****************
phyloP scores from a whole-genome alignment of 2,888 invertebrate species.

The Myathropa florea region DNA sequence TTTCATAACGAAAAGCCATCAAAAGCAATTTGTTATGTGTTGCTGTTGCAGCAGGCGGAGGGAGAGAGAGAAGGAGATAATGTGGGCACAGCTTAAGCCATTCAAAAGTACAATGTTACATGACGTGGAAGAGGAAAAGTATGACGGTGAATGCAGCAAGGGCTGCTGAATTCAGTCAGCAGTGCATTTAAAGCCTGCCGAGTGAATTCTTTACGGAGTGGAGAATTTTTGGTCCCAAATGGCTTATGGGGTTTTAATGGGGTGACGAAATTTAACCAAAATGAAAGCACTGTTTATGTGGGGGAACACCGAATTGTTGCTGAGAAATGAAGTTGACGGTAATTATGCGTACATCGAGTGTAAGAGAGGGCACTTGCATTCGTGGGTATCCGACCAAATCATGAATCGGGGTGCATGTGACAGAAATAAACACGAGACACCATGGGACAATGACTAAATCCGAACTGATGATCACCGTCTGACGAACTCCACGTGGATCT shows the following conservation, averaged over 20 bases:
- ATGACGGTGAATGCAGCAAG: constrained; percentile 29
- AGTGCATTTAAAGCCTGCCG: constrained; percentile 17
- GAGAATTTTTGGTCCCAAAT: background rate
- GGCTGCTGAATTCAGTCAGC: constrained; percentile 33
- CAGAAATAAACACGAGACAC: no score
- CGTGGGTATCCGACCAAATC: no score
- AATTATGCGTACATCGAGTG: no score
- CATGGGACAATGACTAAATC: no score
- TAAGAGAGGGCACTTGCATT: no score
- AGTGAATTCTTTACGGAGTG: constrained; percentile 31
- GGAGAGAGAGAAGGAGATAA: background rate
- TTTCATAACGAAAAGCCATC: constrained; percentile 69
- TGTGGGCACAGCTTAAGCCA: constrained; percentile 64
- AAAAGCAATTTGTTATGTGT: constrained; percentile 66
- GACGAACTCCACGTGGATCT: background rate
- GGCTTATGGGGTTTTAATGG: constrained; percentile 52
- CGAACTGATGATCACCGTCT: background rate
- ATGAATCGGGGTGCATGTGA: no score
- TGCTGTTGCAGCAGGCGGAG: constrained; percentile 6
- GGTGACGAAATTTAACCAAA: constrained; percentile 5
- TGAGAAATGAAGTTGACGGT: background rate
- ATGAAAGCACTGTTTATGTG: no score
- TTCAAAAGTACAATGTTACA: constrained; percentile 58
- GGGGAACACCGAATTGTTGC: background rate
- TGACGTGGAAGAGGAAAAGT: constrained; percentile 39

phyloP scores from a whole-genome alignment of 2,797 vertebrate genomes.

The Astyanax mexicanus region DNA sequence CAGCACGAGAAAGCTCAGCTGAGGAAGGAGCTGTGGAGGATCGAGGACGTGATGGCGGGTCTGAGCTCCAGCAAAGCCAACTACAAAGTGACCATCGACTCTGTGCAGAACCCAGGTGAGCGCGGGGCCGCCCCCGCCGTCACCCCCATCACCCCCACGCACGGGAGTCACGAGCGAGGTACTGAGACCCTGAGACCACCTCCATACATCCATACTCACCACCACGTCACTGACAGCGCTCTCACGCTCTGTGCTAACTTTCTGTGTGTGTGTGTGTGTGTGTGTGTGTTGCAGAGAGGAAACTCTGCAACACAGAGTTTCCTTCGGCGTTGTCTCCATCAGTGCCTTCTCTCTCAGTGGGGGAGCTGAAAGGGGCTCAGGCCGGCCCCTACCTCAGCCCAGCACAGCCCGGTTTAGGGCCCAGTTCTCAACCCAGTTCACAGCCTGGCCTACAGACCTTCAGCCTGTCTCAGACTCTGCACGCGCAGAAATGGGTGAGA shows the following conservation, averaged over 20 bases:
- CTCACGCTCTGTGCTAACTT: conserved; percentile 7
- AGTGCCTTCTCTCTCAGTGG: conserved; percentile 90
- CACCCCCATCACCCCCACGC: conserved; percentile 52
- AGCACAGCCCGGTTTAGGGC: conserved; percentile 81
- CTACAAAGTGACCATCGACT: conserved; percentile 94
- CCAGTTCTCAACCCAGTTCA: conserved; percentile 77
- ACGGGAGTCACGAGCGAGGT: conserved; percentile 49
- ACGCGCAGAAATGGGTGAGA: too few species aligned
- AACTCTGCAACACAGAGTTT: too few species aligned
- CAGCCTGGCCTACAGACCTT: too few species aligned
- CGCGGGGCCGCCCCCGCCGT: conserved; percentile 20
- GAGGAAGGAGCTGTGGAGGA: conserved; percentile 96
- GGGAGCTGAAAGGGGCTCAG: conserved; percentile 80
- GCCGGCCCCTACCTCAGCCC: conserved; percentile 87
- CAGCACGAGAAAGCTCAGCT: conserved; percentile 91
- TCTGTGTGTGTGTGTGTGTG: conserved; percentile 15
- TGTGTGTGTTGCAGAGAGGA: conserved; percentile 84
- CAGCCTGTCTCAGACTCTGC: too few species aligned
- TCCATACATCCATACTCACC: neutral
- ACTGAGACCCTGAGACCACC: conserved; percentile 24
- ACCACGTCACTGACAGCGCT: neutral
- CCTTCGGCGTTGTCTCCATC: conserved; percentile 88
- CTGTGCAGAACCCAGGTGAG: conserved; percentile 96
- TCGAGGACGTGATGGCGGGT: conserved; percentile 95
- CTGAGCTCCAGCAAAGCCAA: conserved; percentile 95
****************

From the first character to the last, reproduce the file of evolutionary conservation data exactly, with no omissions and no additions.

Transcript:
phyloP scores from a whole-genome alignment of 2,888 invertebrate species.

The Myathropa florea region DNA sequence TTTCATAACGAAAAGCCATCAAAAGCAATTTGTTATGTGTTGCTGTTGCAGCAGGCGGAGGGAGAGAGAGAAGGAGATAATGTGGGCACAGCTTAAGCCATTCAAAAGTACAATGTTACATGACGTGGAAGAGGAAAAGTATGACGGTGAATGCAGCAAGGGCTGCTGAATTCAGTCAGCAGTGCATTTAAAGCCTGCCGAGTGAATTCTTTACGGAGTGGAGAATTTTTGGTCCCAAATGGCTTATGGGGTTTTAATGGGGTGACGAAATTTAACCAAAATGAAAGCACTGTTTATGTGGGGGAACACCGAATTGTTGCTGAGAAATGAAGTTGACGGTAATTATGCGTACATCGAGTGTAAGAGAGGGCACTTGCATTCGTGGGTATCCGACCAAATCATGAATCGGGGTGCATGTGACAGAAATAAACACGAGACACCATGGGACAATGACTAAATCCGAACTGATGATCACCGTCTGACGAACTCCACGTGGATCT shows the following conservation, averaged over 20 bases:
- ATGACGGTGAATGCAGCAAG: constrained; percentile 29
- AGTGCATTTAAAGCCTGCCG: constrained; percentile 17
- GAGAATTTTTGGTCCCAAAT: background rate
- GGCTGCTGAATTCAGTCAGC: constrained; percentile 33
- CAGAAATAAACACGAGACAC: no score
- CGTGGGTATCCGACCAAATC: no score
- AATTATGCGTACATCGAGTG: no score
- CATGGGACAATGACTAAATC: no score
- TAAGAGAGGGCACTTGCATT: no score
- AGTGAATTCTTTACGGAGTG: constrained; percentile 31
- GGAGAGAGAGAAGGAGATAA: background rate
- TTTCATAACGAAAAGCCATC: constrained; percentile 69
- TGTGGGCACAGCTTAAGCCA: constrained; percentile 64
- AAAAGCAATTTGTTATGTGT: constrained; percentile 66
- GACGAACTCCACGTGGATCT: background rate
- GGCTTATGGGGTTTTAATGG: constrained; percentile 52
- CGAACTGATGATCACCGTCT: background rate
- ATGAATCGGGGTGCATGTGA: no score
- TGCTGTTGCAGCAGGCGGAG: constrained; percentile 6
- GGTGACGAAATTTAACCAAA: constrained; percentile 5
- TGAGAAATGAAGTTGACGGT: background rate
- ATGAAAGCACTGTTTATGTG: no score
- TTCAAAAGTACAATGTTACA: constrained; percentile 58
- GGGGAACACCGAATTGTTGC: background rate
- TGACGTGGAAGAGGAAAAGT: constrained; percentile 39

phyloP scores from a whole-genome alignment of 2,797 vertebrate genomes.

The Astyanax mexicanus region DNA sequence CAGCACGAGAAAGCTCAGCTGAGGAAGGAGCTGTGGAGGATCGAGGACGTGATGGCGGGTCTGAGCTCCAGCAAAGCCAACTACAAAGTGACCATCGACTCTGTGCAGAACCCAGGTGAGCGCGGGGCCGCCCCCGCCGTCACCCCCATCACCCCCACGCACGGGAGTCACGAGCGAGGTACTGAGACCCTGAGACCACCTCCATACATCCATACTCACCACCACGTCACTGACAGCGCTCTCACGCTCTGTGCTAACTTTCTGTGTGTGTGTGTGTGTGTGTGTGTGTTGCAGAGAGGAAACTCTGCAACACAGAGTTTCCTTCGGCGTTGTCTCCATCAGTGCCTTCTCTCTCAGTGGGGGAGCTGAAAGGGGCTCAGGCCGGCCCCTACCTCAGCCCAGCACAGCCCGGTTTAGGGCCCAGTTCTCAACCCAGTTCACAGCCTGGCCTACAGACCTTCAGCCTGTCTCAGACTCTGCACGCGCAGAAATGGGTGAGA shows the following conservation, averaged over 20 bases:
- CTCACGCTCTGTGCTAACTT: conserved; percentile 7
- AGTGCCTTCTCTCTCAGTGG: conserved; percentile 90
- CACCCCCATCACCCCCACGC: conserved; percentile 52
- AGCACAGCCCGGTTTAGGGC: conserved; percentile 81
- CTACAAAGTGACCATCGACT: conserved; percentile 94
- CCAGTTCTCAACCCAGTTCA: conserved; percentile 77
- ACGGGAGTCACGAGCGAGGT: conserved; percentile 49
- ACGCGCAGAAATGGGTGAGA: too few species aligned
- AACTCTGCAACACAGAGTTT: too few species aligned
- CAGCCTGGCCTACAGACCTT: too few species aligned
- CGCGGGGCCGCCCCCGCCGT: conserved; percentile 20
- GAGGAAGGAGCTGTGGAGGA: conserved; percentile 96
- GGGAGCTGAAAGGGGCTCAG: conserved; percentile 80
- GCCGGCCCCTACCTCAGCCC: conserved; percentile 87
- CAGCACGAGAAAGCTCAGCT: conserved; percentile 91
- TCTGTGTGTGTGTGTGTGTG: conserved; percentile 15
- TGTGTGTGTTGCAGAGAGGA: conserved; percentile 84
- CAGCCTGTCTCAGACTCTGC: too few species aligned
- TCCATACATCCATACTCACC: neutral
- ACTGAGACCCTGAGACCACC: conserved; percentile 24
- ACCACGTCACTGACAGCGCT: neutral
- CCTTCGGCGTTGTCTCCATC: conserved; percentile 88
- CTGTGCAGAACCCAGGTGAG: conserved; percentile 96
- TCGAGGACGTGATGGCGGGT: conserved; percentile 95
- CTGAGCTCCAGCAAAGCCAA: conserved; percentile 95